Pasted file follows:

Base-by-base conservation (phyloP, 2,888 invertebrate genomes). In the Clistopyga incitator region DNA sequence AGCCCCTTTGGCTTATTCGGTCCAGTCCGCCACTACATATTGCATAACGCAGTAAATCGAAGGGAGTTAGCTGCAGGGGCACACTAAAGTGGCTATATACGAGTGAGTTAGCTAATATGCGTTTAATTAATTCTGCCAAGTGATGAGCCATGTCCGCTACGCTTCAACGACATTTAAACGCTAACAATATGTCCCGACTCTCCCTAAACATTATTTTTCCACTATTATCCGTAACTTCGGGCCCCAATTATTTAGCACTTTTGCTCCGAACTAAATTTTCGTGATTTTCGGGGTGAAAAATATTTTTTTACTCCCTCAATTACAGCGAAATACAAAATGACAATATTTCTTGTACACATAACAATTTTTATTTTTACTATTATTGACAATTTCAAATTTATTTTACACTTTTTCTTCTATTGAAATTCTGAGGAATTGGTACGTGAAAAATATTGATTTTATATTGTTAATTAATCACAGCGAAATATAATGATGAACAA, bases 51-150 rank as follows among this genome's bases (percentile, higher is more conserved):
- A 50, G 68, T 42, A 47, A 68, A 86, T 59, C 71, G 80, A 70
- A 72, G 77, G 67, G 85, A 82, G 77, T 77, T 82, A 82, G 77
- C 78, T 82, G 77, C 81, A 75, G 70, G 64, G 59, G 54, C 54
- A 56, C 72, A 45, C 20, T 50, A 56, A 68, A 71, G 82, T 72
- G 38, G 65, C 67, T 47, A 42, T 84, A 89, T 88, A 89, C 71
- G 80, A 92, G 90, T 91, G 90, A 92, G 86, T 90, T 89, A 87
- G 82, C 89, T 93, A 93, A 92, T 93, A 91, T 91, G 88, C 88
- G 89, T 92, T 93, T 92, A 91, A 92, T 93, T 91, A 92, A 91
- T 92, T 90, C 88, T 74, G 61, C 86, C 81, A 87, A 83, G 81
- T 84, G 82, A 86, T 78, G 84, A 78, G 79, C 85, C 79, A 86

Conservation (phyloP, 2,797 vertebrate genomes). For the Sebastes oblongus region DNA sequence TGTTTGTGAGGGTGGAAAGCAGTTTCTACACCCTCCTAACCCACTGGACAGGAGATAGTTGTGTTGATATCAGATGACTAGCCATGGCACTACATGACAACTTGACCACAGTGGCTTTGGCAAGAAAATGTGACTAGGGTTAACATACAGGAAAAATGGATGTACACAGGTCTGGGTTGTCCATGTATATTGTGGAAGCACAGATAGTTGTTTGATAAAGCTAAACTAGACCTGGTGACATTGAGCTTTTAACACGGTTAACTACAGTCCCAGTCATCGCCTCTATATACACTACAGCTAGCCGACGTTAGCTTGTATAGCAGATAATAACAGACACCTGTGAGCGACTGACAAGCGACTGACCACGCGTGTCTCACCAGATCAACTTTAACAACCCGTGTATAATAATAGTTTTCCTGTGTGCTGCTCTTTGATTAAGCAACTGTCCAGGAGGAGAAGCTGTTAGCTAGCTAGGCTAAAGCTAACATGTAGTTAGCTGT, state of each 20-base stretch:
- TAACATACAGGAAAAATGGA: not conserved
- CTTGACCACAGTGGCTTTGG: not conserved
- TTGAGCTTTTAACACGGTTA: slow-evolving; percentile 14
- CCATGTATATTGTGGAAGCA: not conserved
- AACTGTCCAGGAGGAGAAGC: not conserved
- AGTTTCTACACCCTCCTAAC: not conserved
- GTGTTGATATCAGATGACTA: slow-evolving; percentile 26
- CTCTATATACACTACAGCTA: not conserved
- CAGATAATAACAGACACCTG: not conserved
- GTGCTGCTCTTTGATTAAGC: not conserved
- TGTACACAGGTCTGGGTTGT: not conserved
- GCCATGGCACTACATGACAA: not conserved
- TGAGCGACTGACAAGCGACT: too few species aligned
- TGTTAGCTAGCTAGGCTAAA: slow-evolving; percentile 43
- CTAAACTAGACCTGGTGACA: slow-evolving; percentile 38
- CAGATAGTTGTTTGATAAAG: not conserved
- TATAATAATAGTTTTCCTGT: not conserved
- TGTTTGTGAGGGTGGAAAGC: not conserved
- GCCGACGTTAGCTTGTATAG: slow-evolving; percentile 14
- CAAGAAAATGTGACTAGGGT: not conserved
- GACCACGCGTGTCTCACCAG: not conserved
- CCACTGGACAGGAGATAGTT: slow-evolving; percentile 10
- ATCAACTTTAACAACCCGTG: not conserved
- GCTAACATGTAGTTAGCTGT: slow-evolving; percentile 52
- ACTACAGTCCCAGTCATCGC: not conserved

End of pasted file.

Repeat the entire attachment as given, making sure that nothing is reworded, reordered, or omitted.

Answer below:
Base-by-base conservation (phyloP, 2,888 invertebrate genomes). In the Clistopyga incitator region DNA sequence AGCCCCTTTGGCTTATTCGGTCCAGTCCGCCACTACATATTGCATAACGCAGTAAATCGAAGGGAGTTAGCTGCAGGGGCACACTAAAGTGGCTATATACGAGTGAGTTAGCTAATATGCGTTTAATTAATTCTGCCAAGTGATGAGCCATGTCCGCTACGCTTCAACGACATTTAAACGCTAACAATATGTCCCGACTCTCCCTAAACATTATTTTTCCACTATTATCCGTAACTTCGGGCCCCAATTATTTAGCACTTTTGCTCCGAACTAAATTTTCGTGATTTTCGGGGTGAAAAATATTTTTTTACTCCCTCAATTACAGCGAAATACAAAATGACAATATTTCTTGTACACATAACAATTTTTATTTTTACTATTATTGACAATTTCAAATTTATTTTACACTTTTTCTTCTATTGAAATTCTGAGGAATTGGTACGTGAAAAATATTGATTTTATATTGTTAATTAATCACAGCGAAATATAATGATGAACAA, bases 51-150 rank as follows among this genome's bases (percentile, higher is more conserved):
- A 50, G 68, T 42, A 47, A 68, A 86, T 59, C 71, G 80, A 70
- A 72, G 77, G 67, G 85, A 82, G 77, T 77, T 82, A 82, G 77
- C 78, T 82, G 77, C 81, A 75, G 70, G 64, G 59, G 54, C 54
- A 56, C 72, A 45, C 20, T 50, A 56, A 68, A 71, G 82, T 72
- G 38, G 65, C 67, T 47, A 42, T 84, A 89, T 88, A 89, C 71
- G 80, A 92, G 90, T 91, G 90, A 92, G 86, T 90, T 89, A 87
- G 82, C 89, T 93, A 93, A 92, T 93, A 91, T 91, G 88, C 88
- G 89, T 92, T 93, T 92, A 91, A 92, T 93, T 91, A 92, A 91
- T 92, T 90, C 88, T 74, G 61, C 86, C 81, A 87, A 83, G 81
- T 84, G 82, A 86, T 78, G 84, A 78, G 79, C 85, C 79, A 86

Conservation (phyloP, 2,797 vertebrate genomes). For the Sebastes oblongus region DNA sequence TGTTTGTGAGGGTGGAAAGCAGTTTCTACACCCTCCTAACCCACTGGACAGGAGATAGTTGTGTTGATATCAGATGACTAGCCATGGCACTACATGACAACTTGACCACAGTGGCTTTGGCAAGAAAATGTGACTAGGGTTAACATACAGGAAAAATGGATGTACACAGGTCTGGGTTGTCCATGTATATTGTGGAAGCACAGATAGTTGTTTGATAAAGCTAAACTAGACCTGGTGACATTGAGCTTTTAACACGGTTAACTACAGTCCCAGTCATCGCCTCTATATACACTACAGCTAGCCGACGTTAGCTTGTATAGCAGATAATAACAGACACCTGTGAGCGACTGACAAGCGACTGACCACGCGTGTCTCACCAGATCAACTTTAACAACCCGTGTATAATAATAGTTTTCCTGTGTGCTGCTCTTTGATTAAGCAACTGTCCAGGAGGAGAAGCTGTTAGCTAGCTAGGCTAAAGCTAACATGTAGTTAGCTGT, state of each 20-base stretch:
- TAACATACAGGAAAAATGGA: not conserved
- CTTGACCACAGTGGCTTTGG: not conserved
- TTGAGCTTTTAACACGGTTA: slow-evolving; percentile 14
- CCATGTATATTGTGGAAGCA: not conserved
- AACTGTCCAGGAGGAGAAGC: not conserved
- AGTTTCTACACCCTCCTAAC: not conserved
- GTGTTGATATCAGATGACTA: slow-evolving; percentile 26
- CTCTATATACACTACAGCTA: not conserved
- CAGATAATAACAGACACCTG: not conserved
- GTGCTGCTCTTTGATTAAGC: not conserved
- TGTACACAGGTCTGGGTTGT: not conserved
- GCCATGGCACTACATGACAA: not conserved
- TGAGCGACTGACAAGCGACT: too few species aligned
- TGTTAGCTAGCTAGGCTAAA: slow-evolving; percentile 43
- CTAAACTAGACCTGGTGACA: slow-evolving; percentile 38
- CAGATAGTTGTTTGATAAAG: not conserved
- TATAATAATAGTTTTCCTGT: not conserved
- TGTTTGTGAGGGTGGAAAGC: not conserved
- GCCGACGTTAGCTTGTATAG: slow-evolving; percentile 14
- CAAGAAAATGTGACTAGGGT: not conserved
- GACCACGCGTGTCTCACCAG: not conserved
- CCACTGGACAGGAGATAGTT: slow-evolving; percentile 10
- ATCAACTTTAACAACCCGTG: not conserved
- GCTAACATGTAGTTAGCTGT: slow-evolving; percentile 52
- ACTACAGTCCCAGTCATCGC: not conserved